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Old 28th August 2007, 04:35 PM   #1
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Default Hole in driver dome

Many owners of Fullrange drivers have addressed or acknowledged that there is some IM distortion going on behind the dome of the fullrange driver. Some address this problem by removing the dome and replacing it with a phase plug. Reading Bob Brines' website suggests to me that while this does make a difference in quality within a certain frequency band, a driver does lose some 'air' in the treble response.

A couple of manufacturors (Audio Nirvana, Lowther and Fostex) produce drivers with a hole in the dome, and with phase plugs.

Is there some documentation somewhere that stipulates that the hole in the dome must be dead center? Could the hole/s be made off to the side of the dome, closer to where the dome meets the whizzer (if there's a whizzer).

I'm asking this before I do it to a driver myself. I have performed the hole-in-dome tweak myself and this did clear up some distortion I was hearing.
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Old 28th August 2007, 06:54 PM   #2
hm is offline hm  Europe
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Hello,

Wikipedia says

http://translate.google.com/translat...&hl=en&ie=UTF8

It thus quite is in the range of the possibility that manufacturers phase Plugs of second kind begin, without it comes to clear improvements, which are provable by measurements. This would be then a kind mode feature.
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Old 28th August 2007, 08:38 PM   #3
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Depends on the driver I suspect. You can get a resonance problem in the hollow pole-piece that adding a plug can solve, or you can at least prevent too much of a build-up by cutting a hole in the dustcap. There are some dodgy claims made though. Best of the lot are DaveP10s, which are proven effective. Bob Brines has before & after measurements of Dave's FE167E plugs for example, in his FT1600 MLTLs & endorses them (not something Bob's prone to do without good reason).
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Old 28th August 2007, 09:39 PM   #4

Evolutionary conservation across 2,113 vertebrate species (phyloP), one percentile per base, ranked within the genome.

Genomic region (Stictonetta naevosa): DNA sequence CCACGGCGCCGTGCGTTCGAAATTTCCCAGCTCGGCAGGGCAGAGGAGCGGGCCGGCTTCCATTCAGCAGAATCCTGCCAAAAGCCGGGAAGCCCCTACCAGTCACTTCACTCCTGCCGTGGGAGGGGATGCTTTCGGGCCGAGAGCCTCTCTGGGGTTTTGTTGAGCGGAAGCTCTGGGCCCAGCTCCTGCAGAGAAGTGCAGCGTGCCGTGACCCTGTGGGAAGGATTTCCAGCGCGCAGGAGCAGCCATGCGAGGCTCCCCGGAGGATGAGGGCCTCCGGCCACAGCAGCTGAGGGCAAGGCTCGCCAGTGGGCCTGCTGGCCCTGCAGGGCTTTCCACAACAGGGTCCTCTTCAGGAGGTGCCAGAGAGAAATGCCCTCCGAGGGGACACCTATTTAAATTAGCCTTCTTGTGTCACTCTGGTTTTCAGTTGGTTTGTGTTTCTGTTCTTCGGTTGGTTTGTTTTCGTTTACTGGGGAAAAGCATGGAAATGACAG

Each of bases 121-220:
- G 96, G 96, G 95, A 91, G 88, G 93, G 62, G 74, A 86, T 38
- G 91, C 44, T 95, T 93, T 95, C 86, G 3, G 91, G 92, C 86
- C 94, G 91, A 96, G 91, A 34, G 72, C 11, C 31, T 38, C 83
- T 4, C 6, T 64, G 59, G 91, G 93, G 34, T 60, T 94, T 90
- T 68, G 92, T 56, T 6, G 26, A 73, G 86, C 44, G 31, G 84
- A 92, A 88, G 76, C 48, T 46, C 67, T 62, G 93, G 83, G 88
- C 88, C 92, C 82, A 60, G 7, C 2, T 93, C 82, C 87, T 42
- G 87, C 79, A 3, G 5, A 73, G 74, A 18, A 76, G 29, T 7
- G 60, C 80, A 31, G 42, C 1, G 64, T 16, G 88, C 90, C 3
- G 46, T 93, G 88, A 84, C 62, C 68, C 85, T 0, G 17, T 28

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Quote:
Originally posted by Scottmoose
Depends on the driver I suspect. You can get a resonance problem in the hollow pole-piece that adding a plug can solve, or you can at least prevent too much of a build-up by cutting a hole in the dustcap. There are some dodgy claims made though. Best of the lot are DaveP10s, which are proven effective. Bob Brines has before & after measurements of Dave's FE167E plugs for example, in his FT1600 MLTLs & endorses them (not something Bob's prone to do without good reason).
I read the Brines article on phase plugs. It sounds like no matter what tweak there is, some people still feel the need to add a super-tweeter.

I have been pondering the hole in dome thing, having performed the the tweak on a RS 40-1354 and found that it did indeed improve the upper mids, or at least eased the distortion problem, but I still felt the need for the super tweeter. I was wonder if I could maintain the 'air' of the dome and still aleviate the IM distortion from behind the dustcap by making a hole/s not in dead center, but on the periphery of the dome. I think I'll have to satisfy my own curiosity. I have a couple of super squakers (40-1197s) that I can experiment with.
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Old 29th August 2007, 12:54 AM   #5
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Not to hijack or anything, I have seen drivers which have holes placed in the cone near where it bonds to the voice coil. Always 4 holes evenly spaced around the vc and close enough for the dustcap to cover them. Would this also be a method of achieving the same goal?
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Old 29th August 2007, 01:47 AM   #6